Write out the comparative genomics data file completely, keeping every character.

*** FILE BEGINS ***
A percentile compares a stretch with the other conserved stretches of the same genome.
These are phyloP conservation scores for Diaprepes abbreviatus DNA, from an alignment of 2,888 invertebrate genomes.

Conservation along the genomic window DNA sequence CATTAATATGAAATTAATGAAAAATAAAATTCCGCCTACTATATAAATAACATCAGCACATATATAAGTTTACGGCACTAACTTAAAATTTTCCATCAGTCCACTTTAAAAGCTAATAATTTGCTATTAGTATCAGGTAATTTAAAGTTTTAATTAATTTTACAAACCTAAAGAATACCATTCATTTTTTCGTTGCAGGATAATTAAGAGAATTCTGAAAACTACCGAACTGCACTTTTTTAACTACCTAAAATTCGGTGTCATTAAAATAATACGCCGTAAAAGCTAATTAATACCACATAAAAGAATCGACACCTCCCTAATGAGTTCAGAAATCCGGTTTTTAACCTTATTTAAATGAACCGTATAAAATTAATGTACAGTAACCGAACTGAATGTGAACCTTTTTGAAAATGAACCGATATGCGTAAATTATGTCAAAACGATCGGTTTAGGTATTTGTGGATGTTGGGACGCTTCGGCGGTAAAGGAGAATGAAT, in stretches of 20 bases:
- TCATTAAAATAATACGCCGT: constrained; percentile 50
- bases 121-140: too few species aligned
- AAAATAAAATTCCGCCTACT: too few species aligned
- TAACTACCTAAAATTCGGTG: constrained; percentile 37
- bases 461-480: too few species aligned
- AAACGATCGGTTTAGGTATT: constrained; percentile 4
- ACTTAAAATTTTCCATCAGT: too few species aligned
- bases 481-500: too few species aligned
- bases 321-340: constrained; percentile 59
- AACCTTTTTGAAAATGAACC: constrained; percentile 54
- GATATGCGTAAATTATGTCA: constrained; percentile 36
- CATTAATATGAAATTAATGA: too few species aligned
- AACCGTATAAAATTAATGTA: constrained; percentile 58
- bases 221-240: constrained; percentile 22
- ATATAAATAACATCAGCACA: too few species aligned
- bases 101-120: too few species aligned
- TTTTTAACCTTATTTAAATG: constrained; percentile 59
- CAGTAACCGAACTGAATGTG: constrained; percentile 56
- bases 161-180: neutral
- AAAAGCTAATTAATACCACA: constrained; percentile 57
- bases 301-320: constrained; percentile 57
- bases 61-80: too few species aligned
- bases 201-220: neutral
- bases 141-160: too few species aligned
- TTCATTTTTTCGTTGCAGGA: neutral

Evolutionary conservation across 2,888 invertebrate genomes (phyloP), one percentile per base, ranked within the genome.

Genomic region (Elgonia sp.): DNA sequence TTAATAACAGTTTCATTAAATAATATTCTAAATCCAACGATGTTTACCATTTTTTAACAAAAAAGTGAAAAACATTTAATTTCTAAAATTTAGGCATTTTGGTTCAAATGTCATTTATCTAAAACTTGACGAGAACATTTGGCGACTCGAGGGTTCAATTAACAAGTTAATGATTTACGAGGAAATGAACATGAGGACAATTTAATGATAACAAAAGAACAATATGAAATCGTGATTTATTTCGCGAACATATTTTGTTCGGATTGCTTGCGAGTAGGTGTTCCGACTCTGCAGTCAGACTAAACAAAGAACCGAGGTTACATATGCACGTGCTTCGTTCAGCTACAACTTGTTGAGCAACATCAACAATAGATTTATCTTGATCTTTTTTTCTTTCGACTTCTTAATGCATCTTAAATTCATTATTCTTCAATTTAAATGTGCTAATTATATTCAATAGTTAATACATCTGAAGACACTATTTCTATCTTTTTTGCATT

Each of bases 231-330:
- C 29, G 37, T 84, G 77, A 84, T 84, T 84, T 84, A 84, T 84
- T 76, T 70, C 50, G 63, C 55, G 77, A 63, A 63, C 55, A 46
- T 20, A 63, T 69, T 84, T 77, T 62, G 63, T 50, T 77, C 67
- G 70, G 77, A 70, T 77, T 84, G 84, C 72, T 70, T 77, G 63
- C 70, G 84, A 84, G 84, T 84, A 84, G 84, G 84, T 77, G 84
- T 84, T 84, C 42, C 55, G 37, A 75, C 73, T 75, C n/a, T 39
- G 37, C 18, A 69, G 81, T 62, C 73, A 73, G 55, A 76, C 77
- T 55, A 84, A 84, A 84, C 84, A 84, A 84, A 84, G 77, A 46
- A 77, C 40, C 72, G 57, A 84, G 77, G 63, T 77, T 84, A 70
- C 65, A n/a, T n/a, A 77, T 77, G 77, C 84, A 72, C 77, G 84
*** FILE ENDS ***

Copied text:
A percentile compares a stretch with the other conserved stretches of the same genome.
These are phyloP conservation scores for Diaprepes abbreviatus DNA, from an alignment of 2,888 invertebrate genomes.

Conservation along the genomic window DNA sequence CATTAATATGAAATTAATGAAAAATAAAATTCCGCCTACTATATAAATAACATCAGCACATATATAAGTTTACGGCACTAACTTAAAATTTTCCATCAGTCCACTTTAAAAGCTAATAATTTGCTATTAGTATCAGGTAATTTAAAGTTTTAATTAATTTTACAAACCTAAAGAATACCATTCATTTTTTCGTTGCAGGATAATTAAGAGAATTCTGAAAACTACCGAACTGCACTTTTTTAACTACCTAAAATTCGGTGTCATTAAAATAATACGCCGTAAAAGCTAATTAATACCACATAAAAGAATCGACACCTCCCTAATGAGTTCAGAAATCCGGTTTTTAACCTTATTTAAATGAACCGTATAAAATTAATGTACAGTAACCGAACTGAATGTGAACCTTTTTGAAAATGAACCGATATGCGTAAATTATGTCAAAACGATCGGTTTAGGTATTTGTGGATGTTGGGACGCTTCGGCGGTAAAGGAGAATGAAT, in stretches of 20 bases:
- TCATTAAAATAATACGCCGT: constrained; percentile 50
- bases 121-140: too few species aligned
- AAAATAAAATTCCGCCTACT: too few species aligned
- TAACTACCTAAAATTCGGTG: constrained; percentile 37
- bases 461-480: too few species aligned
- AAACGATCGGTTTAGGTATT: constrained; percentile 4
- ACTTAAAATTTTCCATCAGT: too few species aligned
- bases 481-500: too few species aligned
- bases 321-340: constrained; percentile 59
- AACCTTTTTGAAAATGAACC: constrained; percentile 54
- GATATGCGTAAATTATGTCA: constrained; percentile 36
- CATTAATATGAAATTAATGA: too few species aligned
- AACCGTATAAAATTAATGTA: constrained; percentile 58
- bases 221-240: constrained; percentile 22
- ATATAAATAACATCAGCACA: too few species aligned
- bases 101-120: too few species aligned
- TTTTTAACCTTATTTAAATG: constrained; percentile 59
- CAGTAACCGAACTGAATGTG: constrained; percentile 56
- bases 161-180: neutral
- AAAAGCTAATTAATACCACA: constrained; percentile 57
- bases 301-320: constrained; percentile 57
- bases 61-80: too few species aligned
- bases 201-220: neutral
- bases 141-160: too few species aligned
- TTCATTTTTTCGTTGCAGGA: neutral

Evolutionary conservation across 2,888 invertebrate genomes (phyloP), one percentile per base, ranked within the genome.

Genomic region (Elgonia sp.): DNA sequence TTAATAACAGTTTCATTAAATAATATTCTAAATCCAACGATGTTTACCATTTTTTAACAAAAAAGTGAAAAACATTTAATTTCTAAAATTTAGGCATTTTGGTTCAAATGTCATTTATCTAAAACTTGACGAGAACATTTGGCGACTCGAGGGTTCAATTAACAAGTTAATGATTTACGAGGAAATGAACATGAGGACAATTTAATGATAACAAAAGAACAATATGAAATCGTGATTTATTTCGCGAACATATTTTGTTCGGATTGCTTGCGAGTAGGTGTTCCGACTCTGCAGTCAGACTAAACAAAGAACCGAGGTTACATATGCACGTGCTTCGTTCAGCTACAACTTGTTGAGCAACATCAACAATAGATTTATCTTGATCTTTTTTTCTTTCGACTTCTTAATGCATCTTAAATTCATTATTCTTCAATTTAAATGTGCTAATTATATTCAATAGTTAATACATCTGAAGACACTATTTCTATCTTTTTTGCATT

Each of bases 231-330:
- C 29, G 37, T 84, G 77, A 84, T 84, T 84, T 84, A 84, T 84
- T 76, T 70, C 50, G 63, C 55, G 77, A 63, A 63, C 55, A 46
- T 20, A 63, T 69, T 84, T 77, T 62, G 63, T 50, T 77, C 67
- G 70, G 77, A 70, T 77, T 84, G 84, C 72, T 70, T 77, G 63
- C 70, G 84, A 84, G 84, T 84, A 84, G 84, G 84, T 77, G 84
- T 84, T 84, C 42, C 55, G 37, A 75, C 73, T 75, C n/a, T 39
- G 37, C 18, A 69, G 81, T 62, C 73, A 73, G 55, A 76, C 77
- T 55, A 84, A 84, A 84, C 84, A 84, A 84, A 84, G 77, A 46
- A 77, C 40, C 72, G 57, A 84, G 77, G 63, T 77, T 84, A 70
- C 65, A n/a, T n/a, A 77, T 77, G 77, C 84, A 72, C 77, G 84